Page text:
Document Type

Journal Article

Publisher

Elsevier

Faculty

Computing, Health and Science

School

Nursing, Midwifery & Postgrad. Medicine

RAS ID

10981

Comments

This article was originally published as: Hendricks, J. M., Cope, V.C. , & Harris, M. (2010). A leadership program in an undergraduate nursing course in Western Australia: Building leaders in our midst. Nurse Education Today, 30(3), 252-257. NOTICE: this is the author’s version of a work that was accepted for publication in Nurse Education Today. Changes resulting from the publishing process, such as peer review, editing, corrections, structural formatting, and other quality control mechanisms may not be reflected in this document. Changes may have been made to this work since it was submitted for publication. A definitive version was subsequently published in Nurse Education Today 30,3, (2010) DOI#” .

Abstract

This paper discusses a leadership program implemented in the School of Nursing at Edith Cowan University to develop leadership in fourth semester nursing students enrolled in a three year undergraduate nursing degree to prepare them for the dynamic ‘changing world’ environment of healthcare. Students were invited to apply to undertake the program in extracurricular time. Nineteen students applied to the program and ten were chosen to participate in the program. The numbers were limited to ten to equal selected industry leader mentors. The leadership program is based on the belief that leadership is a function of knowing oneself, having a vision that is well communicated, building trust among colleagues, and taking effective action to realize one’s own potential. It is asserted that within the complexity of health care it is vital that nurses enter the clinical setting with leadership capabilities because graduate nurses must take the lead to act autonomously, make decisions at the point of service, and develop a professional vision that fits with organizational and professional goals Thus, the more practice students have with leadership skills, the more prepared they will be to enter the workforce. The program consists of three components: leadership knowledge, leadership skills and leadership-in-action. The leadership program focuses on the student-participant’s ability to be self reflective on personal leadership qualities, critically appraise, and work within a team as well as to take responsibility for ensuring the achievement of team goals as leader. The program is practical and is reliant on the involve ment of leader mentors who hold positions of leadership with the health industry in Western Australia. Students completed a pre and post program questionnaire related to abilities and skills in leadership. This paper discusses pre and post evaluation data against program outcomes. The findings demonstrate that participants of the program increased their ability to influence, persuade and motivate others; to effectively communicate; to team build and work collaboratively; to develop problem solving and perseverance skills to overcome obstacles; and to serve as agents for positive change.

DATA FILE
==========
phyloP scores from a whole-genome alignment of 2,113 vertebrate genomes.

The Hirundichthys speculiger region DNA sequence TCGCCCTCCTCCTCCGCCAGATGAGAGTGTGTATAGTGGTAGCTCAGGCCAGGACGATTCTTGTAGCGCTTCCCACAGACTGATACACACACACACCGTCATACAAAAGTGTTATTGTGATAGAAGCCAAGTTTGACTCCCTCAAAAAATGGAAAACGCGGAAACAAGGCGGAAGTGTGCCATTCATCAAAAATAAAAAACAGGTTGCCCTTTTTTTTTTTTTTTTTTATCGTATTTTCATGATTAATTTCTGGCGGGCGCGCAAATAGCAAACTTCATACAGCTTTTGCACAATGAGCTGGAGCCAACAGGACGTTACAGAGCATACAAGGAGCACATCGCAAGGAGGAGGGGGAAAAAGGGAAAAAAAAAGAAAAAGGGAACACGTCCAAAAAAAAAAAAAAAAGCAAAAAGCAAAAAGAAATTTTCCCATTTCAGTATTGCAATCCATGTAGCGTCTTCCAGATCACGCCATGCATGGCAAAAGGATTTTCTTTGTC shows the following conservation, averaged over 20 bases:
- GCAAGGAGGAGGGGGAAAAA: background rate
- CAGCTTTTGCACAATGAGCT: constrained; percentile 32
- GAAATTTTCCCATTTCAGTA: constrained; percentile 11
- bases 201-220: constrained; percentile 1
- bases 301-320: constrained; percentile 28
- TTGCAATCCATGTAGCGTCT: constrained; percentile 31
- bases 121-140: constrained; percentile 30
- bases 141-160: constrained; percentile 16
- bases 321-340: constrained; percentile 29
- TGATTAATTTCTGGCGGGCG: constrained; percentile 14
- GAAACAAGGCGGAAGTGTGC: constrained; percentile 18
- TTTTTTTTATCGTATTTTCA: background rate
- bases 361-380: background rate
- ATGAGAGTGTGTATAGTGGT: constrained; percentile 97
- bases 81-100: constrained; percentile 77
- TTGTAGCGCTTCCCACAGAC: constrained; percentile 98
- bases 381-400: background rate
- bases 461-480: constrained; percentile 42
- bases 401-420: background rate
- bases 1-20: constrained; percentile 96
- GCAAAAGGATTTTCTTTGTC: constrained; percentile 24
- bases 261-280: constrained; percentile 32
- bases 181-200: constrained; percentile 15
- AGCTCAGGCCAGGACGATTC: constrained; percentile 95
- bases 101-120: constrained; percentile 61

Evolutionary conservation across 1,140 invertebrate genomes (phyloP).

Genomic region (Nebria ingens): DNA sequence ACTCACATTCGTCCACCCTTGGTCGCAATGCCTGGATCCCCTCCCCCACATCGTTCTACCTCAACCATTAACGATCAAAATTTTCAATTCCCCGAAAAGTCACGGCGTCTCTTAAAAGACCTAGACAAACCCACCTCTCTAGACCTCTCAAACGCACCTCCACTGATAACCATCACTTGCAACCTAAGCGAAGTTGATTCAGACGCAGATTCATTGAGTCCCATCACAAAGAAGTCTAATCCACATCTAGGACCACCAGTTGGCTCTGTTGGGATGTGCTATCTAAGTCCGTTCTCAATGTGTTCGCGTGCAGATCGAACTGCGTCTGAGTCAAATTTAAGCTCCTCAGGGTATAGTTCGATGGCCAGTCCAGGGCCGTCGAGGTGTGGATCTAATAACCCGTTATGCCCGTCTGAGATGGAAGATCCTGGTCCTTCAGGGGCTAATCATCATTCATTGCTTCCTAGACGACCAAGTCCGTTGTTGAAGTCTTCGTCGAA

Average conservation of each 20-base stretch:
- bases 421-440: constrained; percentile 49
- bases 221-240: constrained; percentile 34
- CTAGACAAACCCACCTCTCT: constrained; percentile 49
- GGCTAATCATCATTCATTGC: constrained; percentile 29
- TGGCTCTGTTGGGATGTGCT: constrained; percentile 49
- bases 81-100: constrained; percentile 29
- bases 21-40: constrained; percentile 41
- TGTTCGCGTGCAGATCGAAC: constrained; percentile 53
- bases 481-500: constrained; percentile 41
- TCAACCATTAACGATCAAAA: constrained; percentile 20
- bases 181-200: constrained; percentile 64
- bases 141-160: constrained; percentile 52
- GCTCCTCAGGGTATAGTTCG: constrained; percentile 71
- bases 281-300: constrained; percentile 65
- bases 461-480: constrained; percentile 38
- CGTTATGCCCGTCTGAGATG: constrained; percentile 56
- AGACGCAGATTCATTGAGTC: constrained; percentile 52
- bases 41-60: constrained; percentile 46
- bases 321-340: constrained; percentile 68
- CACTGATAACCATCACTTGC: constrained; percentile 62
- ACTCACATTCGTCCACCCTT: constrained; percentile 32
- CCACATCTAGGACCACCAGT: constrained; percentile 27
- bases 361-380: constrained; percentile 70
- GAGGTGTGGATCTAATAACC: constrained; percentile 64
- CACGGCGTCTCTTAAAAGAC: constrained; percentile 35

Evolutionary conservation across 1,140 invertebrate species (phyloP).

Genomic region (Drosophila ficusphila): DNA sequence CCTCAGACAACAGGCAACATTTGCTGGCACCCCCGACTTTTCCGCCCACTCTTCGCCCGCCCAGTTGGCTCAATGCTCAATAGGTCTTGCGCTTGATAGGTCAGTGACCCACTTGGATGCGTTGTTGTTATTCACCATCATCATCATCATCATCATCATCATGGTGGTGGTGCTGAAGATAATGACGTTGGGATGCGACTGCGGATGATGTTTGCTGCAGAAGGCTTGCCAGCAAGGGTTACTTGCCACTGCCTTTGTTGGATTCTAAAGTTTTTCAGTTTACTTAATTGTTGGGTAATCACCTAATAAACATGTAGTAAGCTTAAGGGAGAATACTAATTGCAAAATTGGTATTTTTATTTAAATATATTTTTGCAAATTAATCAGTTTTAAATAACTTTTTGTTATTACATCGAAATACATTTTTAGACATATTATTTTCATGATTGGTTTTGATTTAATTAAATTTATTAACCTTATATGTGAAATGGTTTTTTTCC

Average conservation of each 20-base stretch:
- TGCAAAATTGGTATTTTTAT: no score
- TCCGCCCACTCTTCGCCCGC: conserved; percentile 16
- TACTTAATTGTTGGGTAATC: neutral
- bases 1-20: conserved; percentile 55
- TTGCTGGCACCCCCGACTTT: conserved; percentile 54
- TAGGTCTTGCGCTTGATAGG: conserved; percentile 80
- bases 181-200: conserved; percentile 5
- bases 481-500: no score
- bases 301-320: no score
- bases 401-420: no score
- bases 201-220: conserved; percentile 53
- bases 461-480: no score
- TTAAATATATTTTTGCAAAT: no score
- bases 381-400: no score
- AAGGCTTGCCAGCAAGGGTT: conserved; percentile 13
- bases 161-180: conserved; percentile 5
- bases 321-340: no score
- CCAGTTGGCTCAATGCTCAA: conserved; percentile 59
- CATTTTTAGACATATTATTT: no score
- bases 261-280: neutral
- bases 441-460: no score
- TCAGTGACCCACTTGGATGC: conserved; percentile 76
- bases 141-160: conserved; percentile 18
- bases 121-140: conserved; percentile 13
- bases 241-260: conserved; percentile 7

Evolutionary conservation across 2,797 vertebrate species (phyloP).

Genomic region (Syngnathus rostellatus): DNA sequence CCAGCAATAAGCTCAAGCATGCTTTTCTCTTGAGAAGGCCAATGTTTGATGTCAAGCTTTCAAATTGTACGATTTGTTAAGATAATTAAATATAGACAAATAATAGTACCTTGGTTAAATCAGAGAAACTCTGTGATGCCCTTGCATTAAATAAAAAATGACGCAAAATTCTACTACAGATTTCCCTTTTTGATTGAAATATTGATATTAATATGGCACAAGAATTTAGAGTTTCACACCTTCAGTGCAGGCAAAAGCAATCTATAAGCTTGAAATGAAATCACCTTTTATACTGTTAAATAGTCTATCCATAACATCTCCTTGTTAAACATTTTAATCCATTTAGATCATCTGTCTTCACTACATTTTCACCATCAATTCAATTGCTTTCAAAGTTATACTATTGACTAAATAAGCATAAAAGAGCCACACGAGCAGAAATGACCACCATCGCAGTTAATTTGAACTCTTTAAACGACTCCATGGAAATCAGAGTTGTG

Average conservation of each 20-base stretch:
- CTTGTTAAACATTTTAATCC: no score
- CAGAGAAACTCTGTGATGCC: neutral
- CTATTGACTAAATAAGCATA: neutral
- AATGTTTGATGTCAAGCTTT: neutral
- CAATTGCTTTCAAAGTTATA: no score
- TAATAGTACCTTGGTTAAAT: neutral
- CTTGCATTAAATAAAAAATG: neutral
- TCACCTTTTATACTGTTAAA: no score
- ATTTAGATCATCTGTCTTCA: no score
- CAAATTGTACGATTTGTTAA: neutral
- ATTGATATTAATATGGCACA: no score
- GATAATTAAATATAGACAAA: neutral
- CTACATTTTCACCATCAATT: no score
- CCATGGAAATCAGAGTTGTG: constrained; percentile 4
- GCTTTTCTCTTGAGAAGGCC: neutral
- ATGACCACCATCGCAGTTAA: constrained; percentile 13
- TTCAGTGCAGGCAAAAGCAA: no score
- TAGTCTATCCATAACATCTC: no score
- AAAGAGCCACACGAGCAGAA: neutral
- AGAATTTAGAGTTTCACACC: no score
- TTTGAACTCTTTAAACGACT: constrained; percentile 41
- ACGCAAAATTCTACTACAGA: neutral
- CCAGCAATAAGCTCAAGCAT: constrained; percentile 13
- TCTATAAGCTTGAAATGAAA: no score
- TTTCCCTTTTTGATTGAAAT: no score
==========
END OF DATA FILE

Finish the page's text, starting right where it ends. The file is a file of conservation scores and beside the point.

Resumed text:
DOI

10.1016/j.nedt.2009.12.007

Included in

Nursing Commons

 
COinS
 

Link to publisher version (DOI)

10.1016/j.nedt.2009.12.007